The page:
Design Director Stéphane Beley has spent several years coordinating Ivory Tower, Reflections and other Ubisoft teams in a monumental effort to construct a digital version of North America. But he was well aware of the challenge that goal posed, having already directed open-world driving game Test Drive Unlimited at Eden Games. With The Crew finally out, we ask Beley about his studio's remarkable interpretation of the States, and what it took to make it.
MMOGs are more commonly focused on sci-fi or fantasy themes. What made you decide to build one around car culture instead?
I'm a huge fan of MMO games, and I've played World Of Warcraft for ten years now. The whole team are huge MMOG fans, in fact. For us, the idea really came about at the end of Test Drive, and it felt very instinctive to begin work on an MMO game. Because when you think about a car, you think about all the parts – that's how The Crew was born seven years ago, when we decided to use RPG elements for customisation. It's a simple and natural way to customise and tweak your cars. And we felt the driving genre lacked new propositions. The Crew fosters an unusually strong relationship between the player and their cars.
For me, when I started to talk with the team, it was very important that we give real value to the car that you drive. If you want to stick with a Ford Focus from the start to the end, that's fine. The game will never push you to buy a Lamborghini or a Ferrari. They're there if you want them, but you don't need them to win. It's not like other games where you're bombarded with cars – here it's important to customise and take care of the car you have.
Why did you decide to require first-place finishes in every event to progress?
It was really just related to playtesting. When we started, the game was more generous and you only needed to come third or second in the first areas, and you didn't have to come first until you reached the later events. But each time we gave it to testers, it was perceived as too easy and generous, and the start of the game got negative feedback as a result. So we decided to keep things more challenging from the start.
How did you coordinate with Reflections, which built the PS4 version?
It was a long journey! The Crew has been worked on by many studios, including [Ubisoft] Shanghai and Reflections, as well as Ivory Tower. But to develop with Refections, we first created many bridges between the teams at every level. The only way I've found to make something like this work is to have [a single] The Crew team. Not Ubisoft, Ivory Tower and Reflections – we were just The Crew team. It takes a while to establish respect and trust between the developers in each studio. But I'd already worked with Reflections – when I was with Atari, I worked on Driver 3 and 4 – so a lot of that mutual respect was already there.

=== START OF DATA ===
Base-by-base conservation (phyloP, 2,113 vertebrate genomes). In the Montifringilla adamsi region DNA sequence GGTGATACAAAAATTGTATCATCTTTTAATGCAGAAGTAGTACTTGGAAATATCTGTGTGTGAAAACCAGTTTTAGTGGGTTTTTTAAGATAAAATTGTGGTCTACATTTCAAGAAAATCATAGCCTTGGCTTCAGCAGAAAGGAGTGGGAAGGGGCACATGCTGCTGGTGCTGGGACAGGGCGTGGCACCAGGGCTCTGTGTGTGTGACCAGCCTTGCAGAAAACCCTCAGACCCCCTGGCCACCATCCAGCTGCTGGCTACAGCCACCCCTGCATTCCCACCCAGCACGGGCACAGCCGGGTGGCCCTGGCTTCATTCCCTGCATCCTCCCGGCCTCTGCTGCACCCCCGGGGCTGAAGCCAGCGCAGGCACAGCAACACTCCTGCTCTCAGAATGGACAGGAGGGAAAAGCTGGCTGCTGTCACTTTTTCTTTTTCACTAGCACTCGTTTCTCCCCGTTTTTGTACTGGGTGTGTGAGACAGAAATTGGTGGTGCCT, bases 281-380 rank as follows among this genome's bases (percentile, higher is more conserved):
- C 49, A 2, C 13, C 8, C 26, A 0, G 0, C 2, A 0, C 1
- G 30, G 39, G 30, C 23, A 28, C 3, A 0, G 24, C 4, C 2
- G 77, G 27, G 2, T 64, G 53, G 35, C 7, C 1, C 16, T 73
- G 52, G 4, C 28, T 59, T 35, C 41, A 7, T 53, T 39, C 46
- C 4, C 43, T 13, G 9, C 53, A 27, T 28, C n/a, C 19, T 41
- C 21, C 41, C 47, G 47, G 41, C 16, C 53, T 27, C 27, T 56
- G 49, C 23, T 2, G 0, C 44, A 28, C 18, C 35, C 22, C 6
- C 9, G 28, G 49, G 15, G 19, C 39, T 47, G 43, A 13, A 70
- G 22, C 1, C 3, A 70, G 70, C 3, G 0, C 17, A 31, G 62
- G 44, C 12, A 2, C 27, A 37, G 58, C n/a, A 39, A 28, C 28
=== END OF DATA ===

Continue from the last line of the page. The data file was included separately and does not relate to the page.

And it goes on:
There were some server issues at launch, but it seems to be settling down now. Is that all in hand?
Most of the trouble has been totally solved, and in the four days after the game launched we really stabilised the server and there were no big hiccups. Some small ones, but it's getting more and more stable.
The Crew takes on some of Ubisoft's traditional open-world structuring. Was that something that was suggested to you?
To be honest, it's my idea. I work a lot with [Ubisoft Chief Creative Officer] Serge Hascoet and together we try to go in the same direction – creating an open world with a systemic way for the player to discover it. It's really something that we have in common. And seven years ago, when I presented The Crew to Serge – at the time it was named Route 66 – the Data Stations were already in my mind. It's something that's completely natural for me, and a simple way to unlock areas.
Given that exploring the world is such a key part of the game, why is the camera so restrictive?
This was a production constraint. We have a camera better suited for exploration in the pipeline, but it's something we'll update in the future. I had to decide to cut it for launch due to time constraints; development was a long run, and the baby really needed to go! This is really just the start, and we'll keep updating the community with, for example, an exploration camera and the ability to create movies and things like that.
There's also no way to challenge other players to ad-hoc races. Is that a planned addition too?
Yes, absolutely. In the near future we'll be adding Instant Challenge races as a free update. You'll be able to do a race with anyone around you, proposing it to everyone in the session or your crew.
Any plans to expand the game's borders out into Mexico or Canada?
[Laughs] That's an interesting question! At the moment I'd prefer not to add to the world. It's already enough for players. But we'll see what happens in the future – it won't be Canada or Mexico, though.